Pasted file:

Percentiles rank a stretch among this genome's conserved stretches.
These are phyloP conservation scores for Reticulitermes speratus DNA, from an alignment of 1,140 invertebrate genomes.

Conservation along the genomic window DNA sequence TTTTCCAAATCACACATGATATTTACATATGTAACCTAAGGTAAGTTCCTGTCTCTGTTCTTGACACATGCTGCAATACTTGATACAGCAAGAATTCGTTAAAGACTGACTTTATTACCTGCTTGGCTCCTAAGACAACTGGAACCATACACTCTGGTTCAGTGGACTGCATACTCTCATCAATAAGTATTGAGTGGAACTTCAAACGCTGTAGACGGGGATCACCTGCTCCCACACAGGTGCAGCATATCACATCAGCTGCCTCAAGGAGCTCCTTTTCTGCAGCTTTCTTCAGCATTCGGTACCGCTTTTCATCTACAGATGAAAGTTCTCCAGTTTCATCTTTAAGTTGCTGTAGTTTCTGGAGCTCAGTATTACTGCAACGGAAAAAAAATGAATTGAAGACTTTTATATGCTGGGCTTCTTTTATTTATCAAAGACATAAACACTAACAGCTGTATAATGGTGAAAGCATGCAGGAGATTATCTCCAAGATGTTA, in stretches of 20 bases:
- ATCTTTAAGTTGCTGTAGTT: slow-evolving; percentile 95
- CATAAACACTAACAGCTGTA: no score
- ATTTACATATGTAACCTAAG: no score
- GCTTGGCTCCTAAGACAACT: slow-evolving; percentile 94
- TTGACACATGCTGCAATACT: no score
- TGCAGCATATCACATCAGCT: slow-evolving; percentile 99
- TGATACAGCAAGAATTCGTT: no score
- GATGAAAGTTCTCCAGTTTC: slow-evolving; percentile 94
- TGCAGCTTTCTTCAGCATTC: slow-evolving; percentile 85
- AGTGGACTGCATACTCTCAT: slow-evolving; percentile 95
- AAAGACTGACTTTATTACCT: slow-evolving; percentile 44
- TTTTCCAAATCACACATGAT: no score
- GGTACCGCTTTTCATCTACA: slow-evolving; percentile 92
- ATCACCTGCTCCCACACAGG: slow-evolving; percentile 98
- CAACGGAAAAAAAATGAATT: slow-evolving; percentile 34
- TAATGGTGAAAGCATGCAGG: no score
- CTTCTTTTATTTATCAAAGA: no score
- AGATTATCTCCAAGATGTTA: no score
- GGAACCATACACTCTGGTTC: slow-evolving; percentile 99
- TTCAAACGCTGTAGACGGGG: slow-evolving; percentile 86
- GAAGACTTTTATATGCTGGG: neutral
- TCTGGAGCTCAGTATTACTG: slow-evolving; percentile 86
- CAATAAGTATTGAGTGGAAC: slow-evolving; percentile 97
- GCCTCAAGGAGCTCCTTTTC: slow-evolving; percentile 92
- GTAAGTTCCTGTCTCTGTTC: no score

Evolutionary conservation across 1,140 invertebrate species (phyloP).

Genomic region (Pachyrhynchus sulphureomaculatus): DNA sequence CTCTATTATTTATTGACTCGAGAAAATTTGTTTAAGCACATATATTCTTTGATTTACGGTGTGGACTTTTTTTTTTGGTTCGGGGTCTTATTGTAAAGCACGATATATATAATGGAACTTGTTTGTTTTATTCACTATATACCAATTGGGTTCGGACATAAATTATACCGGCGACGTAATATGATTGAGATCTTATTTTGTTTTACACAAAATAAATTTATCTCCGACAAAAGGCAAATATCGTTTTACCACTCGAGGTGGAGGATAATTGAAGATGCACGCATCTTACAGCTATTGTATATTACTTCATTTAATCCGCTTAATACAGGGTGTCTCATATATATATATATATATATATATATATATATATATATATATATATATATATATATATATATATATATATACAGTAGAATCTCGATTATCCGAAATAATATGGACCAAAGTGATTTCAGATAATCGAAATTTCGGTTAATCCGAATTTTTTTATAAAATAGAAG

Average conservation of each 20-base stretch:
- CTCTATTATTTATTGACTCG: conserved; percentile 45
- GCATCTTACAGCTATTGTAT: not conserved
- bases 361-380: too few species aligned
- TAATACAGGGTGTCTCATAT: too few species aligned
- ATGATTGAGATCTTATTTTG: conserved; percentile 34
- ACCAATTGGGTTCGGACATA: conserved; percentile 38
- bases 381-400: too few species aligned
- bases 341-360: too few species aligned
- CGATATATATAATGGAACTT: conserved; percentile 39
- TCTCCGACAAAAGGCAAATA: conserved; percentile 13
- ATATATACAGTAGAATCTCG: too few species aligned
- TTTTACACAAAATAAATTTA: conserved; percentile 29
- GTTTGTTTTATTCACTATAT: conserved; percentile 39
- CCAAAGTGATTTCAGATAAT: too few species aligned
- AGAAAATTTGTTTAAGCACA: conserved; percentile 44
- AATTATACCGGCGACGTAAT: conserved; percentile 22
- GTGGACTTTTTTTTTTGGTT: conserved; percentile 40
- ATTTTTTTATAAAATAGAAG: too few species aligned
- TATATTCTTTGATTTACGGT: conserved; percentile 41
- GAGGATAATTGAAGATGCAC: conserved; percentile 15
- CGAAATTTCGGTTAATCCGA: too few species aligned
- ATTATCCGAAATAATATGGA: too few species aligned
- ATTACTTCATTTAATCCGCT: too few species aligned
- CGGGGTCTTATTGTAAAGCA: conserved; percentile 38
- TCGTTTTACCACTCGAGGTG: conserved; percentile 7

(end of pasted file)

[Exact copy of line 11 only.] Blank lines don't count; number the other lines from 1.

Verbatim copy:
- GATGAAAGTTCTCCAGTTTC: slow-evolving; percentile 94